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By THOMAS WARTON, M. A.
FELLOW OF TRINITY-COLLEGE, and PROFESSOR OF POETRY
Printed for R. and J. DODSLEY, in Pall-Mall;
SEC T. VII.
Of Spenfer's Inaccuracies.
EW poets appear to have compofed with greater rapidity than Spenfer. Hurried away by the impetuofity of imagination, he frequently cannot find time to attend to the niceties of conftruction; or to ftand ftill and revife what he had before written, in order to prevent contradictions, inconfiftencies, and repetitions. Hence it is, that he not only fails in the connection of fingle words, but of circumstances; not only violates the rules of grammar, but of probability, truth, and propriety.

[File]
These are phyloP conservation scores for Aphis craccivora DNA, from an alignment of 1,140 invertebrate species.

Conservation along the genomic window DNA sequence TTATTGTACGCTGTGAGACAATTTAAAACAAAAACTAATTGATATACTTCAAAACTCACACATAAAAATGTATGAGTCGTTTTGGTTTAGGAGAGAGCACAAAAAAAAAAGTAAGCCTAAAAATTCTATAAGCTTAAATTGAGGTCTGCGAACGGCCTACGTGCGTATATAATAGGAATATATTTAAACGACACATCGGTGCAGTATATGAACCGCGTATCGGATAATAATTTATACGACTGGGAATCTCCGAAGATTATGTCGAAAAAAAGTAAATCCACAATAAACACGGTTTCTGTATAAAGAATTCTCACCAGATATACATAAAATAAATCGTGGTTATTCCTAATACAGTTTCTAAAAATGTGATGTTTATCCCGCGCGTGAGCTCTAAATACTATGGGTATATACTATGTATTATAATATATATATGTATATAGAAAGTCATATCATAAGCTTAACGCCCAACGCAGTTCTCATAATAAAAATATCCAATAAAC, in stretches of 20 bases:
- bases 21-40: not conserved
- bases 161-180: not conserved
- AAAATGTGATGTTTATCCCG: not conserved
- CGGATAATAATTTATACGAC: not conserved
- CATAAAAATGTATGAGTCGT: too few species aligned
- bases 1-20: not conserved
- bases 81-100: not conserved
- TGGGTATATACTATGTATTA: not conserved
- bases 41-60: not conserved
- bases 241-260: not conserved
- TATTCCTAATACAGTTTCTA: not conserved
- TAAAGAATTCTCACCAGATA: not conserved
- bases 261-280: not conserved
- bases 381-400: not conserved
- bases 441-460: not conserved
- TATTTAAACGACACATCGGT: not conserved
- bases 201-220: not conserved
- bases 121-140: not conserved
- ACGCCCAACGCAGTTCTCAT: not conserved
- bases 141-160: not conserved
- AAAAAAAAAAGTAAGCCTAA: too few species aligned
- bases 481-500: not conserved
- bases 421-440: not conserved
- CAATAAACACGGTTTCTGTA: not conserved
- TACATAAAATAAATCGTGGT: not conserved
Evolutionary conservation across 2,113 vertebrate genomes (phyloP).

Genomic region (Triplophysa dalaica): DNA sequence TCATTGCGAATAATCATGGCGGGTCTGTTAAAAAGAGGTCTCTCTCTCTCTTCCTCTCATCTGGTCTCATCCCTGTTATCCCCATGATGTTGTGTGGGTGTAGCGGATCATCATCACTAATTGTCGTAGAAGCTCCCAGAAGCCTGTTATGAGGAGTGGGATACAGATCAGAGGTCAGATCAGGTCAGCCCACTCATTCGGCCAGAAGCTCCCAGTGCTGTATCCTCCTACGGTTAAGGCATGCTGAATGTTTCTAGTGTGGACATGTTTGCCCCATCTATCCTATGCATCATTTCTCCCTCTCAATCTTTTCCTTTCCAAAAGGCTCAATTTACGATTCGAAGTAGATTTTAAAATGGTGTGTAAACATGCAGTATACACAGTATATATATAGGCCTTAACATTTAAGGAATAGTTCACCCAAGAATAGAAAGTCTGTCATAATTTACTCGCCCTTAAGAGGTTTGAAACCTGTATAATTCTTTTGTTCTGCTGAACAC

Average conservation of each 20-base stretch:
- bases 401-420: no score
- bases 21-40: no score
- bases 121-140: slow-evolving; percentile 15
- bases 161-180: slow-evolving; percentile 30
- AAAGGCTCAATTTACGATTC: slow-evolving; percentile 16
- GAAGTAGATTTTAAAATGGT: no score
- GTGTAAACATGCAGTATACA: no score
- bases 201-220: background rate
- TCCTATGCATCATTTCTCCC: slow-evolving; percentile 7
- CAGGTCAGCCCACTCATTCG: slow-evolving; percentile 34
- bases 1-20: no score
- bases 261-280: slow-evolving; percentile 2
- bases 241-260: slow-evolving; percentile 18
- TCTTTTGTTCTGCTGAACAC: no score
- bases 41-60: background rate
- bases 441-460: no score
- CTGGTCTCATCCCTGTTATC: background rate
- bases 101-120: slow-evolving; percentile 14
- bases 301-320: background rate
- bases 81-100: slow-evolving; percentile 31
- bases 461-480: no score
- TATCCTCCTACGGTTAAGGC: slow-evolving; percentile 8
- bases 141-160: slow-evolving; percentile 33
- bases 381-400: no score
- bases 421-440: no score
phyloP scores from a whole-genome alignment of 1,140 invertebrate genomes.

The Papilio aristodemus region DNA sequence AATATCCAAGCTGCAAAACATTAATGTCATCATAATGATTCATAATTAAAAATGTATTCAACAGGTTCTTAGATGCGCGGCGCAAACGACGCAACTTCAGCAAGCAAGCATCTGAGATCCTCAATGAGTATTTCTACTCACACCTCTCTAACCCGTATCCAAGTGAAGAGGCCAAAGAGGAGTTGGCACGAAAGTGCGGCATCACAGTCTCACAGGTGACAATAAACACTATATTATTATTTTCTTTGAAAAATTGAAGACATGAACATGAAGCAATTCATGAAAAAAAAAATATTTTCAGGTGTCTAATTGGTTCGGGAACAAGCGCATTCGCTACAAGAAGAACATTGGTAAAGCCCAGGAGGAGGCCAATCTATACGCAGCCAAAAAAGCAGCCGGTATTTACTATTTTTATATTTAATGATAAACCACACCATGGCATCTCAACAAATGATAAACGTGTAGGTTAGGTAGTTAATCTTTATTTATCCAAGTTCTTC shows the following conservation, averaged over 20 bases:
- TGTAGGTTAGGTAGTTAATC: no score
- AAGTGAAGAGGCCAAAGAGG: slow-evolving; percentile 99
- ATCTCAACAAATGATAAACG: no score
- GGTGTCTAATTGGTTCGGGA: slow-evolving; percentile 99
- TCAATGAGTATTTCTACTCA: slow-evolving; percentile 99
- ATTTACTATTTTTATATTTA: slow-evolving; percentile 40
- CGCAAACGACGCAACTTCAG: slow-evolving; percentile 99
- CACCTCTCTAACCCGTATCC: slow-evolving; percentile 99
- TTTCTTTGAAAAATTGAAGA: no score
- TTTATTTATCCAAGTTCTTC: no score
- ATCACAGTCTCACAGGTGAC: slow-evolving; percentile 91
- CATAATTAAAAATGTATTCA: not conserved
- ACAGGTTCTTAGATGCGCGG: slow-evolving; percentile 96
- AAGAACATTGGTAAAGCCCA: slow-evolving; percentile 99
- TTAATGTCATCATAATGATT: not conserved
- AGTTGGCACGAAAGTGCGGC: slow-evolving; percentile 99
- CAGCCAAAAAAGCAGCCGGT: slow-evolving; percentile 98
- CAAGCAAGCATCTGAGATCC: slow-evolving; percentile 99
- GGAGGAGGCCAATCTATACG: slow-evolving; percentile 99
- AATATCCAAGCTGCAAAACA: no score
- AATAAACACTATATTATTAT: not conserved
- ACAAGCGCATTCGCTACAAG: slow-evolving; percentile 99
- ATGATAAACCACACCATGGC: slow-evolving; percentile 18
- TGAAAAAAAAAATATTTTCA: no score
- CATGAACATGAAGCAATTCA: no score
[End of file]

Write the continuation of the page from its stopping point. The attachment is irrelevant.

A review of these faults, which flow perhaps from that cause which produced his greatest beauties, will B 2